Application of Microprocessor and Embedded Micro-controller to a Laboratory based Sourced Inverter STATCOM for Reactive Power Compensation

H. Okyere, H. Nouri, T.S. Davies, and R. Mukedkar (UK)


MicroController, STATCOM, Multilevel Inverter, Reactive Power Compensation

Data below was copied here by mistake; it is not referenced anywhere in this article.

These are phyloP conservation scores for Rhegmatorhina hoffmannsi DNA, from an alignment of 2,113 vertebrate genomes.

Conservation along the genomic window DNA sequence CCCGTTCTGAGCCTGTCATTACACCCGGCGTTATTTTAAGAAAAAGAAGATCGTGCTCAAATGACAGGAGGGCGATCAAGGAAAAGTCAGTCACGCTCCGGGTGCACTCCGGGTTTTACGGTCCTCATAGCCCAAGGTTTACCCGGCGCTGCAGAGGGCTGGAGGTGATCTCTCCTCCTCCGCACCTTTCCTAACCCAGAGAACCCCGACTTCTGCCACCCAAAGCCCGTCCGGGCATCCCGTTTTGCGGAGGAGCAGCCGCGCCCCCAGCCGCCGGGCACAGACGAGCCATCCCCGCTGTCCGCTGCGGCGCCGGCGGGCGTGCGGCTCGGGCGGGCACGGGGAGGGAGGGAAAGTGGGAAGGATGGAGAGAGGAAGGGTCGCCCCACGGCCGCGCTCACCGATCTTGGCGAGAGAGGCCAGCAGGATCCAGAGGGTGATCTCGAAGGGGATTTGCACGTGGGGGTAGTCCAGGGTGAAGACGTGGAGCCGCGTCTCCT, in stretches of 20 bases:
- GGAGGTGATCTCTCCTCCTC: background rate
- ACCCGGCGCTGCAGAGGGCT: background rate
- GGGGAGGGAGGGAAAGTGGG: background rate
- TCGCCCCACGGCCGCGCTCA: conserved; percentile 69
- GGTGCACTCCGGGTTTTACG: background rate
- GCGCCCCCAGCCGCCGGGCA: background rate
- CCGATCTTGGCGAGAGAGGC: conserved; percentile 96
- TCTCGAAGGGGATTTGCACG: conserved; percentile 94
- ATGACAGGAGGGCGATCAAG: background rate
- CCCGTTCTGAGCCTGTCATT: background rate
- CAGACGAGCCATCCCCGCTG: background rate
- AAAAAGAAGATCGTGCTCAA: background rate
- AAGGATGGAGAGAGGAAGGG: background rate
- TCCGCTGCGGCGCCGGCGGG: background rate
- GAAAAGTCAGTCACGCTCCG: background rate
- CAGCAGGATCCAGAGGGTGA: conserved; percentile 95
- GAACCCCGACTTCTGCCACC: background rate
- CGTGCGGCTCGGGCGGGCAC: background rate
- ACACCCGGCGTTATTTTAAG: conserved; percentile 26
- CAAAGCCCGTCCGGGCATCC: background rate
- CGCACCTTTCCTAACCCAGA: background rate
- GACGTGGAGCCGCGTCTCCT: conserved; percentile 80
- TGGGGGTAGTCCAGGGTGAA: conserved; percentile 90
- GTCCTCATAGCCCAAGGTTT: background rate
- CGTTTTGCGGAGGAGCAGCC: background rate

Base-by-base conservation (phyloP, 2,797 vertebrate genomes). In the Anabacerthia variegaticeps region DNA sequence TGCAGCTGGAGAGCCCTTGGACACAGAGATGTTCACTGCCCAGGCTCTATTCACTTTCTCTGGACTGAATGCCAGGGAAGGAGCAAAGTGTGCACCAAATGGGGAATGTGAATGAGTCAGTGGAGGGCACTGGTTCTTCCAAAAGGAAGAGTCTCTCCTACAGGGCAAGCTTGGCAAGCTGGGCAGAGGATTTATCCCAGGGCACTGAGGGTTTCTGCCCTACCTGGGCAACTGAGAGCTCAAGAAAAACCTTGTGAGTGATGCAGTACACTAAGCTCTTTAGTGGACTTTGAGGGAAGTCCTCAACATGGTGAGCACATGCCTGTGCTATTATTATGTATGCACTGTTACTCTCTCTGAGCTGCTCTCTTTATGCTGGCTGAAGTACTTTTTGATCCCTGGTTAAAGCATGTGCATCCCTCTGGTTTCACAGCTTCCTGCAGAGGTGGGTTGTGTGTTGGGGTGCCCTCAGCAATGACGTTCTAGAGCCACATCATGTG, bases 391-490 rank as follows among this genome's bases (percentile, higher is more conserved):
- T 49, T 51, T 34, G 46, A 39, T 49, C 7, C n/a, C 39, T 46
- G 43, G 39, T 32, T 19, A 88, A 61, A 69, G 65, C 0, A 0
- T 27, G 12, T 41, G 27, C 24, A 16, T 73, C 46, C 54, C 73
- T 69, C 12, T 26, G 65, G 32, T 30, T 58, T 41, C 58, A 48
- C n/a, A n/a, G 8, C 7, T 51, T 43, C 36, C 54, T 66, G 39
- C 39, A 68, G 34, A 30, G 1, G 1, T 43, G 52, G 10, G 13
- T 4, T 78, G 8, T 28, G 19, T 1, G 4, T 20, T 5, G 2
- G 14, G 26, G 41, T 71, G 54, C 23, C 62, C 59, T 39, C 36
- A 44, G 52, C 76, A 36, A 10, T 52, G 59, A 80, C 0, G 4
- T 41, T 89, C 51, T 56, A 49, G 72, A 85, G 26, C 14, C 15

The purpose of this paper is the design and study of a laboratory based five-level voltage sourced inverter (VSI) used in STATCOM to prevent voltage collapse. It primarily focuses on the application of microcontroller and microprocessor based, communication, and the control systems requirement for the STATCOM. Microcontrollers are used to generate the switching signals to drive the IGBTs (the switching device used in this study) drivers to generate quasi-sine wave voltage form. The control of the reactive and real power to prevent voltage collapse is achieved by using microprocessor based proportional and integral (PI) control and line synchronisation to charge or discharge the dc link capacitor, which serves as voltage source for the inverter. This allows the output voltage of the STATCOM to exceed or fall below that of the system voltage. The design also focuses on the communication using asynchronous serial communication and a designed protocol used in linking the various microcontrollers and the microprocessor to work in homogeneous way to achieve the required voltage level, harmonic content requirement of the voltage and the current drawn. The results to date suggest that the designed and its associated electronics control could be used successfully in a typical 415V distribution system. The main benefits of the chain circuit topology used in the VSI are: fast response to voltage changes in the system, able to increase the voltage level to that of the system to be able to use an inductor instead of a transformer to couple the two systems to reduce cost, able to achieve the specified harmonics in voltage generated and current drawn through out it full range of operation.

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